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Botswana: Parliamentarians and evidence-based decisions, 2011

Parliamentarians and evidence-based decision making: Gaborone, 31 October and 1 November 2011

Some 24 Members of the Botswana Parliament, including three Ministers, attended sessions over two days in Gaborone, Botswana, to learn about evidence and how to get the most out of it as legislators and decision-makers. The Botswana parliament has 57 elected members.

Hon. Mokgweetsi Masisi opens the training                                   Photo: Moses Magadza


The event was coordinated by the National AIDS Coordinating Agency (NACA) and Hon Mokgweetsi Masisi, Minister for Presidential Affairs and Public Administration, gave the opening address. He stressed the importance to parliamentarians of having a grounding in how to use and interpret evidence in their work and noted that Botswana was taking the lead in this among the countries of southern Africa and indeed internationally. Evidence is crucial in setting policies and taking actions to tackle HIV and AIDS, and is also needed to support decision-making across a wide range of issues.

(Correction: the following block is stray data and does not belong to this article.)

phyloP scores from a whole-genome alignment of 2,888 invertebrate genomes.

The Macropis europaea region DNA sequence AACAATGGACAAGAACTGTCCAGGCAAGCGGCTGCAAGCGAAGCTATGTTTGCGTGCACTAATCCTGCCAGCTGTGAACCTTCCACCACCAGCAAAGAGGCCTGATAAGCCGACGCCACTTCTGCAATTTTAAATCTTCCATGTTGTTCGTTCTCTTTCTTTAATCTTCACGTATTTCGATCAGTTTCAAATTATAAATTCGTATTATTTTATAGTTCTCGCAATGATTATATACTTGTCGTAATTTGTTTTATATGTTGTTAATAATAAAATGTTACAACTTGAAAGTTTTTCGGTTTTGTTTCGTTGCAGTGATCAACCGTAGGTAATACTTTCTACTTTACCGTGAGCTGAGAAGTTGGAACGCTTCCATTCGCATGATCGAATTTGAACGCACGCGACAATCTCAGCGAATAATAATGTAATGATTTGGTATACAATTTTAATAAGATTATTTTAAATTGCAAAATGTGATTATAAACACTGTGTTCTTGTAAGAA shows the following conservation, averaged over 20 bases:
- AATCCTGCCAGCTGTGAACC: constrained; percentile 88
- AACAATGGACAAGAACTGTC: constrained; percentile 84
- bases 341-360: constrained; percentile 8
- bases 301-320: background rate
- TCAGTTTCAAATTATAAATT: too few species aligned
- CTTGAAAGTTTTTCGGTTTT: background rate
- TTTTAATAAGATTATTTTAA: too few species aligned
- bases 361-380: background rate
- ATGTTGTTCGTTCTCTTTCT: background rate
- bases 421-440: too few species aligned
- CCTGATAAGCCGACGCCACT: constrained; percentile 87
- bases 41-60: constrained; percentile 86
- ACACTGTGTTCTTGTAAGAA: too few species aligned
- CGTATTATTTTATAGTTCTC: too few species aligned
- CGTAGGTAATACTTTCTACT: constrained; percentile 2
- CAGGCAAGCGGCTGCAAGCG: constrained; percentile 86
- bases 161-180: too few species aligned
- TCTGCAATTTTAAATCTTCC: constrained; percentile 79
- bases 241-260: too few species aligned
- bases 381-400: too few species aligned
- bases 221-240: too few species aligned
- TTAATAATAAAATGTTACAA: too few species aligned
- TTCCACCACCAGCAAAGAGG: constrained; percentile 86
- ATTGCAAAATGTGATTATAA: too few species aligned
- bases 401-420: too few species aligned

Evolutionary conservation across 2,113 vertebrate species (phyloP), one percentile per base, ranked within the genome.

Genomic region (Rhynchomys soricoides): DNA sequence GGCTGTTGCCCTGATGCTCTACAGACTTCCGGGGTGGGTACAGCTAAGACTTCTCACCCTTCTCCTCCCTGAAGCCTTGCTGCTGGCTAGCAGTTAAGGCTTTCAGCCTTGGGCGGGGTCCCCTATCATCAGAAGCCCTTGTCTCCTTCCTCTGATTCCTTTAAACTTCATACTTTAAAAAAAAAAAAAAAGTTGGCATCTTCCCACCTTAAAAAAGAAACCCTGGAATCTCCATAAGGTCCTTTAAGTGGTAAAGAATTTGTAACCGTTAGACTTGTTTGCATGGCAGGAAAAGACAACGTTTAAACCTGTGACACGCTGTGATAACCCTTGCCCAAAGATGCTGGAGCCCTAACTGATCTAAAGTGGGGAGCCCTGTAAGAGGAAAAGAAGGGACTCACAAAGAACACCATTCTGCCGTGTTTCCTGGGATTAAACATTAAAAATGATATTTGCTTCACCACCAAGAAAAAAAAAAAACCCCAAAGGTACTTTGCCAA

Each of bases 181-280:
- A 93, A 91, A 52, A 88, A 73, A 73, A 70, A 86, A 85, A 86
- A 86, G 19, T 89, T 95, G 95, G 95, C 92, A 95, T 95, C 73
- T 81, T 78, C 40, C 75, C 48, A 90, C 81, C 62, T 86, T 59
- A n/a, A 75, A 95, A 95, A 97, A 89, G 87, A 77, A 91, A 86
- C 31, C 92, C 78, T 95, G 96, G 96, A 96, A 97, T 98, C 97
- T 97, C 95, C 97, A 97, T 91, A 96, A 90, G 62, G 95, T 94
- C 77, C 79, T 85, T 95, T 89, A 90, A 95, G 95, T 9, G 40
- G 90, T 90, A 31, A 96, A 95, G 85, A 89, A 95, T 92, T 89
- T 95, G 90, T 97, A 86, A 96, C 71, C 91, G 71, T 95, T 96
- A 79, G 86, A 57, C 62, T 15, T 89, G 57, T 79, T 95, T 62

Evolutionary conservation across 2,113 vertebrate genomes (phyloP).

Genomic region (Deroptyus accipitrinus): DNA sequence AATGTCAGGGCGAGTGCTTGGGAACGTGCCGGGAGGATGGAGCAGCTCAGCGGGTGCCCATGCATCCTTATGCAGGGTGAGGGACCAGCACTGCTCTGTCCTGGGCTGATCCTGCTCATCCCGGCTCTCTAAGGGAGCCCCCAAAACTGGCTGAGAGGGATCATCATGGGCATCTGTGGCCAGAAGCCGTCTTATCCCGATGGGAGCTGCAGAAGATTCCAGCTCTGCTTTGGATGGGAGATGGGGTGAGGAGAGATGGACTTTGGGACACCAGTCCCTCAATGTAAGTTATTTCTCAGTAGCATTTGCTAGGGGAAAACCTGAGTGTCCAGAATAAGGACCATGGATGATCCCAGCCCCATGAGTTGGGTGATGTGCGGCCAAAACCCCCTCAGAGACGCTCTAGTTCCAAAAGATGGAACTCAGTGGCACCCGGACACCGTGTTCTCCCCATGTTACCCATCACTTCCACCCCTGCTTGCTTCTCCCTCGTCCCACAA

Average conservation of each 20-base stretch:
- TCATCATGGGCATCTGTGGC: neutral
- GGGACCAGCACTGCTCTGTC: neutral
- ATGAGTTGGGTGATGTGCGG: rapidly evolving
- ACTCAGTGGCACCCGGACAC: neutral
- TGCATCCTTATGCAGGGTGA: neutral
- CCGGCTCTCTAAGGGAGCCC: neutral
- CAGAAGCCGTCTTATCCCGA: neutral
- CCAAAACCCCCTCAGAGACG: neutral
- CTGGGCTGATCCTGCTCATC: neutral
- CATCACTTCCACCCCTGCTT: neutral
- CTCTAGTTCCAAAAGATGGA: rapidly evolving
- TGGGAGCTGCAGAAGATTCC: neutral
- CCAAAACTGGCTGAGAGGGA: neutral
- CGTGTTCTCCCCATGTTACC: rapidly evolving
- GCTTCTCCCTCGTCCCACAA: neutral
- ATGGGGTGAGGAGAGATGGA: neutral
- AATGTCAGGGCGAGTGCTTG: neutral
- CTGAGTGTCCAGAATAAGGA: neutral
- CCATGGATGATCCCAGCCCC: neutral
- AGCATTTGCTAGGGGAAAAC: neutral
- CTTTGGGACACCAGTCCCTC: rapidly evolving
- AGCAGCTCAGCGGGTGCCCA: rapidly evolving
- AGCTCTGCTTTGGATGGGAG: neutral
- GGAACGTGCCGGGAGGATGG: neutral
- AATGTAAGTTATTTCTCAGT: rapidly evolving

CIET facilitators were Prof Neil Andersson, Executive Director of CIET, Prof Lehana Thabane, Professor of Biostatistics at McMaster University, Canada, and Dr Anne Cockcroft, CIET Senior Research Fellow.

In the inaugural session, Prof Andersson explained the types of evidence that might be available and how evidence could be optimised to be useful for planning, the importance of counterfactual evidence, and the use of estimates of population risk as well as individual risk. Prof Thabane summarised the findings from a survey among 27 parliamentarians undertaken shortly before the workshop. Respondents expressed the need to be better equipped to interpret and use evidence, and considered it would help them to make better, evidence-based, decisions.

Parliamentarians discuss evidence                                Photo: Moses Magadza


The event proved lively and informative, with strong participation from the parliamentarians. In their evaluation of the event, the parliamentarians called for further similar sessions for MPs and ministers,  as well as for other groups in the country, such as local government officers, research officers, NGOs and churches.

The SADC Parliamentary Forum produced an issue of its magazine New Dawn, devoted to the training sessions.

This session was a collaboration between the Government of Botswana and CIET's ADAPT programme.